Wednesday, September 16, 2009

Another Professor...Another Crazy Comment

By Casey Tolfree

First off, thanks for all the love for the Dear Jack Foundation. It's just an amazing story (with a killer soundtrack).

But on to my topic... so another one of my professors said something completely harsh yesterday.

One of my classmates asked how to differentiate between commercial and literary fiction. I was liking her response would be subject, themes, writing style, academic praise or criticism. No. Her answer: they are usually poor written with characters that aren't developed and don't make you think at all.


Then she cited Sophie Kinsella. Okay, that's chick lit - it's way different then general commercial fiction. I've read plenty of commercial fiction that is well-written, has extremely developed characters and made me think about my life and society. I think Bella Swan and Harry Potter are pretty well developed, just to prove a point. (You guys are commenting on this like I said Harry Potter and Twilight belong in the canon. I'm just saying that they are well-developed. Yes the writing is for YA and yes it's sometimes not amazing. But character-wise... they are good. So Relax!)

Anyway, I just couldn't even imagine someone saying that to their class of writing students. I write commercial fiction. Sigh. This is why I didn't want to be an English major.

In other news, my playwriting class is still AWESOME! And my story gets workshopped tomorrow so I'll be back with an update... oh and my story definitely commercial.


  1. I understand where you're coming from, on the poetry side some academics have strong feelings about whether spoken word/performance poetry is even poetry at all. That debate annoys me lol. But professors are still people with opinions and that was her opinion of commercial fiction. There are debates like that all over academia about a lot of different things. I think some people become really protective of their chosen genre/their art and fear things that make that art accessible to a broader range of people because doing that makes them feel less special for being able to do what they do. So they might try to say that only this type of writing (the kind of writing they do) counts.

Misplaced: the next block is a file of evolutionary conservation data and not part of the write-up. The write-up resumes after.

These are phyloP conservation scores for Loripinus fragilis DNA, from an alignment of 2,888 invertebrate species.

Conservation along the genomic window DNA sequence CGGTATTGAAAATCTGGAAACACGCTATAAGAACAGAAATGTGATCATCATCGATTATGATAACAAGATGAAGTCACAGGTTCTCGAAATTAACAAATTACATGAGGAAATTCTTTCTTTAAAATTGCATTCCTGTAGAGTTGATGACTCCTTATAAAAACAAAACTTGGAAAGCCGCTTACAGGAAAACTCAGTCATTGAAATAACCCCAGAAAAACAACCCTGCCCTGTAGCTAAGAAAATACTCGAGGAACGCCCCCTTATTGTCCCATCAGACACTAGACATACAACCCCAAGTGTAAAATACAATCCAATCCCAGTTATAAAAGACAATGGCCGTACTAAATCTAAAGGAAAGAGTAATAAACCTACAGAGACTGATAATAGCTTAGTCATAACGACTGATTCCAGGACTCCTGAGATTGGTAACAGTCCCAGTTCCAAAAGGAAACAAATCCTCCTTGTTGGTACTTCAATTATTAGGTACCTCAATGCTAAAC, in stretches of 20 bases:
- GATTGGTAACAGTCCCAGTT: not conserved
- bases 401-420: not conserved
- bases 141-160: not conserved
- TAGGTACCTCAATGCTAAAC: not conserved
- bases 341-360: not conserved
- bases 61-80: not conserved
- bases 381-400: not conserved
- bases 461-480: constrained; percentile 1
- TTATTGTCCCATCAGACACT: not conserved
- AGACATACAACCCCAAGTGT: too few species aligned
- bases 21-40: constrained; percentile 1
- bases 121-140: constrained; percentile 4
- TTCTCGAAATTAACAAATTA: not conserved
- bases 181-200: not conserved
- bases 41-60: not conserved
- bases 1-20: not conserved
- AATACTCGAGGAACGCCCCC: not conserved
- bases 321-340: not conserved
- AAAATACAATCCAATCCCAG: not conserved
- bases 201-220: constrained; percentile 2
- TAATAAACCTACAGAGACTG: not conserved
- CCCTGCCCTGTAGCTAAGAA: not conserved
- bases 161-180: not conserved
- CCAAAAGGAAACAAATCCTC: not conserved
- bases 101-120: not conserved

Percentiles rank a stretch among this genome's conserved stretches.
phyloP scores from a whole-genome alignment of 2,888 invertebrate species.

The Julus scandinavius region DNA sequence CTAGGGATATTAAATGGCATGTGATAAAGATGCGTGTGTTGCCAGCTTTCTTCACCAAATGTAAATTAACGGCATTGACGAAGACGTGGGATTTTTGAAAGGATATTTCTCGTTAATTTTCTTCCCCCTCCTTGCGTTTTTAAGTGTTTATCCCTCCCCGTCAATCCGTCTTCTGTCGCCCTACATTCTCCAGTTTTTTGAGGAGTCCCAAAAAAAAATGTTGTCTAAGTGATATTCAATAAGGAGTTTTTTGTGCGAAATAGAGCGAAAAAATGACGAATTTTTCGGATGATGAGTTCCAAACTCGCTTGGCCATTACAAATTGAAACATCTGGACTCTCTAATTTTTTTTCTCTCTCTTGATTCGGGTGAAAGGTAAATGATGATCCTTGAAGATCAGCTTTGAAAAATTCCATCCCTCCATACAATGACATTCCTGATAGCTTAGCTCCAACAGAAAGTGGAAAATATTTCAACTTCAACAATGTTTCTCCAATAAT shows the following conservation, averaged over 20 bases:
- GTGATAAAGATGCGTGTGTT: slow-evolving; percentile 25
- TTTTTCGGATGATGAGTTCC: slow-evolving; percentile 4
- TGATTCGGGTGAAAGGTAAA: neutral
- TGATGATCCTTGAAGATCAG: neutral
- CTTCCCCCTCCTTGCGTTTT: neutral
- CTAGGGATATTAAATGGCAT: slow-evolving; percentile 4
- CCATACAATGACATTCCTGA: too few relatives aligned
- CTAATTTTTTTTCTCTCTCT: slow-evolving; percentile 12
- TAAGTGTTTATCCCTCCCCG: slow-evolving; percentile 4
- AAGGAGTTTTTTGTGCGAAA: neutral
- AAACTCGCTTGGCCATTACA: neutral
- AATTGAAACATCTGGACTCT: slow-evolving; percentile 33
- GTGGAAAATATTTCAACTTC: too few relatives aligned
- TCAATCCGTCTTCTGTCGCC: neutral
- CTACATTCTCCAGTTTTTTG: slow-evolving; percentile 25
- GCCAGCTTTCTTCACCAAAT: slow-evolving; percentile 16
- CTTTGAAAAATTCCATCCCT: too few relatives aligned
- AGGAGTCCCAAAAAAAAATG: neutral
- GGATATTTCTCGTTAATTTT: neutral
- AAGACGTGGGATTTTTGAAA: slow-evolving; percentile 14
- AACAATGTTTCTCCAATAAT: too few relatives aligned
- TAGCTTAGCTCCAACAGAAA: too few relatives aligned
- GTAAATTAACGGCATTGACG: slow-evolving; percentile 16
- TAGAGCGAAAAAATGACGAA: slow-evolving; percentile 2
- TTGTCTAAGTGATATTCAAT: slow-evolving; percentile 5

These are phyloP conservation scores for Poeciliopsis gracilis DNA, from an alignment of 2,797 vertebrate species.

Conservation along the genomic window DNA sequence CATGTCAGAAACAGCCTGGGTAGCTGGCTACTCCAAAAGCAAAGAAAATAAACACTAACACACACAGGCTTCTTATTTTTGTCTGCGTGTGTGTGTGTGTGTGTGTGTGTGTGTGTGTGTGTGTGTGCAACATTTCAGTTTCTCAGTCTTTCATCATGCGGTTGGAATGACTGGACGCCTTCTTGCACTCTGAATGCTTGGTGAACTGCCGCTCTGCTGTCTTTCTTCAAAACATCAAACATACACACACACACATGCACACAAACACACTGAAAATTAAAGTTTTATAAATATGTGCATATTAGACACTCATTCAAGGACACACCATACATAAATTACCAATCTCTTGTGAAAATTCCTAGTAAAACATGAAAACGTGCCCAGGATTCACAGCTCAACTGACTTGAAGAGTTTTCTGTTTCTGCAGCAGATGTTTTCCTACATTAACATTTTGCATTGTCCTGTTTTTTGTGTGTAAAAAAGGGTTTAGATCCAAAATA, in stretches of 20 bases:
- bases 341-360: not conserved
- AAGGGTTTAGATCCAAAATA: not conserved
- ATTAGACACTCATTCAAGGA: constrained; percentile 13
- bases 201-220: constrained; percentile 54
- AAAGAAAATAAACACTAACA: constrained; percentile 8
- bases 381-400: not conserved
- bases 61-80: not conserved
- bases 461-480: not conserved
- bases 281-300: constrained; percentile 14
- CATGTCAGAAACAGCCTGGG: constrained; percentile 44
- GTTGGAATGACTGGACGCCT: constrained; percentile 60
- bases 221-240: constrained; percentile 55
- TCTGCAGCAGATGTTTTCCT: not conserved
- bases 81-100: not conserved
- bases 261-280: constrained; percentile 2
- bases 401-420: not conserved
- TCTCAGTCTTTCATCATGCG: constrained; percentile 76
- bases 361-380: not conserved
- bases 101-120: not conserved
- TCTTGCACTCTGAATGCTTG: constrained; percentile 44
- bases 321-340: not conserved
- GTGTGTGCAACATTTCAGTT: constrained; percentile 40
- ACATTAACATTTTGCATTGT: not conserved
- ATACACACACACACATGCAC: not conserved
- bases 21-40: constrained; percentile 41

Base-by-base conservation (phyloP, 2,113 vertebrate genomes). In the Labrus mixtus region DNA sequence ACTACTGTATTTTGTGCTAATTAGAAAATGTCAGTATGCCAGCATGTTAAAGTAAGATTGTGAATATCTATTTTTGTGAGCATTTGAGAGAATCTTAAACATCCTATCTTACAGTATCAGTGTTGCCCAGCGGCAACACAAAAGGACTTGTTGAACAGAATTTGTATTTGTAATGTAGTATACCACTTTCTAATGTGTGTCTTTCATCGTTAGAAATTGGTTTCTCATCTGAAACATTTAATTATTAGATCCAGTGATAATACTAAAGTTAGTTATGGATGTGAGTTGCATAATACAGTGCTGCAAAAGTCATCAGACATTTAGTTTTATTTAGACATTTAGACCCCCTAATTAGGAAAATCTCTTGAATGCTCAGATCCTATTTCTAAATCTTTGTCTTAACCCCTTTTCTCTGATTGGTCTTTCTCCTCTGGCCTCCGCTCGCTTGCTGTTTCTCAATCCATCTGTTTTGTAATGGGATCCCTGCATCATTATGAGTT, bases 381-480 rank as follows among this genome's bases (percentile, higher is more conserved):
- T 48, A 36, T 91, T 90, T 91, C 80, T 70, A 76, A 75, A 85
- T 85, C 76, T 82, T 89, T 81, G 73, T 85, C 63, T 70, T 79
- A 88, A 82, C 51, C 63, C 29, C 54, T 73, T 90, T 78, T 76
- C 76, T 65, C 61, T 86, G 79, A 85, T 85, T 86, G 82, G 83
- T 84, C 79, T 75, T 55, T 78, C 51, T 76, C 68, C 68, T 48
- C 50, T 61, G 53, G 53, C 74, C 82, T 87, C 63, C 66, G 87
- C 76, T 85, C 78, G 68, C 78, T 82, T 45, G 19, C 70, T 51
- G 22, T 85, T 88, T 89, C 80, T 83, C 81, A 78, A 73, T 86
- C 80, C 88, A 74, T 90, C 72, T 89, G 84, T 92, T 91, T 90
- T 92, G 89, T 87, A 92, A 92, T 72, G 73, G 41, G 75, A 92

I'm a big supporter of proving people wrong. Let this be your fuel to write and publish some well-written, character driven, thought provoking commercial fiction. I think John Grisham's stuff fits this description.

    My jury is out on whether Bella Swan is a well developed character. Now that I think about it, maybe she is, since I feel that I know her well enough for her dependence on Edward to get on my nerves lol.

  2. I was by no means claiming Harry Potter and Twilight to be great works of commercial fiction lol but they are commercial and their characters are really developed.

    But think of Jodi Picoult or Kate Jacobs... and John Grisham (I agree)... they are all well-written and make you think about life.

    Sigh. Crazy teachers. My response was that's really harsh and she just blew me off, which just made me more upset. lol. It's going to be a long two years.